Cuyahoga County kits now tested


Greene County News

COLUMBUS — Ohio Attorney General Mike DeWine announced today that DNA testing has been conducted on all of the nearly 5,000 sexual assault kits submitted by law enforcement in Cuyahoga County as part of Attorney General DeWine’s Sexual Assault Kit (SAK) Testing Initiative.

Forty Cuyahoga County law enforcement agencies submitted a total of 4,996 rape kits to the Attorney General’s Bureau of Criminal Investigation (BCI) for forensic testing as part of Attorney General DeWine’s special initiative to test kits that had not been previously tested for DNA.

“More than one third of all of the kits submitted to my office statewide as part of this initiative were from Cuyahoga County – more than any other county in the state,” said Attorney General DeWine. “Today I’m proud to announce that forensic scientists with my office have tested each and every kit submitted from Cuyahoga County. This is a tremendous milestone as we get even closer to testing every single kit submitted as part of this effort from across the state.”

A total of 13,931 kits were submitted to BCI for DNA testing by 294 agencies across the state since Attorney General DeWine launched the SAK Testing Initiative in 2011 after learning that many law enforcement agencies across the state were in possession of rape kits, some of which were decades old, that had never been sent to a DNA lab for testing. Attorney General DeWine then made an open call to law enforcement to send their kits to BCI for DNA testing at no cost to them.

Ohio is now a leader in the nation in addressing the issue of untested rape kits.

The Cleveland Police Department, which submitted 4,418 kits, submitted the largest number of kits in Cuyahoga County and the state.

“I launched this initiative for the survivors of sexual assault who went through the traumatic process of a rape kit examination, but were still waiting for answers,” said Attorney General DeWine. “Now, hundreds of people, including many serial rapists, are being held accountable for their brutal attacks.”

“Ohio is the nation’s leader in testing forgotten rape kits because Attorney General DeWine recognized that police departments were sitting on a gold mine of evidence that could solve thousands of cold rape cases. And his miners in this important endeavor have been the BCI investigators and laboratory personnel who scrupulously matched the DNA in those old rape kits to the CODIS database of convicted felons,” said Cuyahoga County Prosecutor Timothy McGinty.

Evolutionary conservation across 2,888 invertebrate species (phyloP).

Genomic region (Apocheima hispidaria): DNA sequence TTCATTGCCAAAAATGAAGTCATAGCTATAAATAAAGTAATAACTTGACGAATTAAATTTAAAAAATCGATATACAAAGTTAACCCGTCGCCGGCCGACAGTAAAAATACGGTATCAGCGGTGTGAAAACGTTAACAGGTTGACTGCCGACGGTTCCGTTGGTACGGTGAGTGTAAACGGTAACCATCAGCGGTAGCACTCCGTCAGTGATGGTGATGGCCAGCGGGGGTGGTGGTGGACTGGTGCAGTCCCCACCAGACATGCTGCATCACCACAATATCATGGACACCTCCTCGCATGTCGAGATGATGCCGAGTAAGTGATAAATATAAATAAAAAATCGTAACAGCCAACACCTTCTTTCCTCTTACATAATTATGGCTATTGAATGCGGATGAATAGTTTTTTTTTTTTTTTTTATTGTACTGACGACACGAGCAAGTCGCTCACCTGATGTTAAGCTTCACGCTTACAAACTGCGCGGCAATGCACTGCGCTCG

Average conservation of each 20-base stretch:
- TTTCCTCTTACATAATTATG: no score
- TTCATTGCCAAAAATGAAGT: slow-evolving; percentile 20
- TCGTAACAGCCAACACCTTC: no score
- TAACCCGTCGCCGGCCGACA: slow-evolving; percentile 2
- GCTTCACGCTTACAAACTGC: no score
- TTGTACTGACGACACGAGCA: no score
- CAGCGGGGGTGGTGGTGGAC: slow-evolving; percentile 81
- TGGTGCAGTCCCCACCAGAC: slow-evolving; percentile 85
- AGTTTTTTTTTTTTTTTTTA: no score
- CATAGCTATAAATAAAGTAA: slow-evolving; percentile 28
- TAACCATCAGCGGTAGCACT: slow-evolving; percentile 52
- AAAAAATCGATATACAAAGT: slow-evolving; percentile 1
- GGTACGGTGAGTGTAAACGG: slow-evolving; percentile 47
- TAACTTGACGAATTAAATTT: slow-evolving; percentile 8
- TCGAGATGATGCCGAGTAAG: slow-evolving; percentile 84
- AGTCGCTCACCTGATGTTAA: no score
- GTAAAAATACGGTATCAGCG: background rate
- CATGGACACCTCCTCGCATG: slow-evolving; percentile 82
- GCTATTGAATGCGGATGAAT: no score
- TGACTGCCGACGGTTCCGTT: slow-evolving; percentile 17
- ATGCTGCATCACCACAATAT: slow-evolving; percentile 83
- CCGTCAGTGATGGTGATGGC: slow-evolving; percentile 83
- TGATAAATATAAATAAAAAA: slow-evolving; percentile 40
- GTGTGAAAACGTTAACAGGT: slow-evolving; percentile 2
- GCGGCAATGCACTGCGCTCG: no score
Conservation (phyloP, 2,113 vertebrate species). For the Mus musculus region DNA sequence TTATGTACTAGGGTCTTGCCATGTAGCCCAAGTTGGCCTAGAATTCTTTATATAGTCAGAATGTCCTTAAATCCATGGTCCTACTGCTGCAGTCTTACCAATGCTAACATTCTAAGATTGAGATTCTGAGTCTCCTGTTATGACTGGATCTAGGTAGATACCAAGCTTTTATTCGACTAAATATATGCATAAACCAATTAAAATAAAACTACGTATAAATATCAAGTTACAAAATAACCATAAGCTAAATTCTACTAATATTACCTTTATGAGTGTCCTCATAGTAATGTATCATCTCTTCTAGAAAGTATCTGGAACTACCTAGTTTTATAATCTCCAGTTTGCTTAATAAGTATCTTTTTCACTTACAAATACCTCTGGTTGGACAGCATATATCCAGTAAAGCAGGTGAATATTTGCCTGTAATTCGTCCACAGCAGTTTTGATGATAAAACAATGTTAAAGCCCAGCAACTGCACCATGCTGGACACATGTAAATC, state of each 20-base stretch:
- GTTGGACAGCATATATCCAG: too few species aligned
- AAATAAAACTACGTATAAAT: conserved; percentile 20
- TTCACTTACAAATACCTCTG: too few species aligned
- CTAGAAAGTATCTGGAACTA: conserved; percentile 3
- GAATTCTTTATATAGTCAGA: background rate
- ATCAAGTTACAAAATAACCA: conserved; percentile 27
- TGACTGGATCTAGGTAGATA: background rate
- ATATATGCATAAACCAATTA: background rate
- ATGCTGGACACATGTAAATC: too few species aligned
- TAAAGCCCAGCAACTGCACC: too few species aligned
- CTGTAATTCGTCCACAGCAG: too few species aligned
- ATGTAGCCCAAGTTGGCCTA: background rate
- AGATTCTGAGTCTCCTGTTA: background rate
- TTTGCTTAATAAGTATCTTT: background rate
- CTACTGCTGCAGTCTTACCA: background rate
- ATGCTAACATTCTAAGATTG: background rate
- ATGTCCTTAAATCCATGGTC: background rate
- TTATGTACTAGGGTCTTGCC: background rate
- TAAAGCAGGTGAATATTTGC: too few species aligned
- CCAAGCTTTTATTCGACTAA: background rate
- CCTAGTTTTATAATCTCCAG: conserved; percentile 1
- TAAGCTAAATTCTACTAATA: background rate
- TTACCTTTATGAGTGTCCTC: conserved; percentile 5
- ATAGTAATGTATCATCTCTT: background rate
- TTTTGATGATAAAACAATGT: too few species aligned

“In Cuyahoga County alone, close to 600 cold rape cases have been solved and the rapists indicted because Attorney General DeWine and the men and women of the BCI lab laid down a challenge to law enforcement in the state: Send us your evidence and we will test it. The determination of the Attorney General and BCI to test every forgotten rape kit has made Ohio a safer place to live. Thousands of rapists will be held accountable, victims will see justice and other women and children will not be assaulted because these criminals will now be behind bars.”

“The issue of untested rape kits has raised the public’s awareness of the prevalence of rape and the importance of investigating and gathering evidence in every survivor’s case,” said Katie Hanna, Executive Director of the Ohio Alliance to End Sexual Violence. “Over the last four years more people have begun talking publicly about sexual violence, with increased funding and policy changes to address the problem; and with future attention on needing to expand on the rights of survivors and on investing in primary prevention.”

Senate Bill 316, which went into effect in March 2015, required Ohio law enforcement agencies to submit any remaining previously untested sexual assault kits associated with a past crime to a crime laboratory by March 23, 2016. Of the nearly 14,000 kits submitted to BCI as part of the SAK Testing Initiative, 4,601 were submitted after the law went into effect. The law also requires that all newly collected rape kits be submitted to a crime lab within 30 days after law enforcement determines a crime has been committed.

Story courtesy of Attorney General DeWine’s office.

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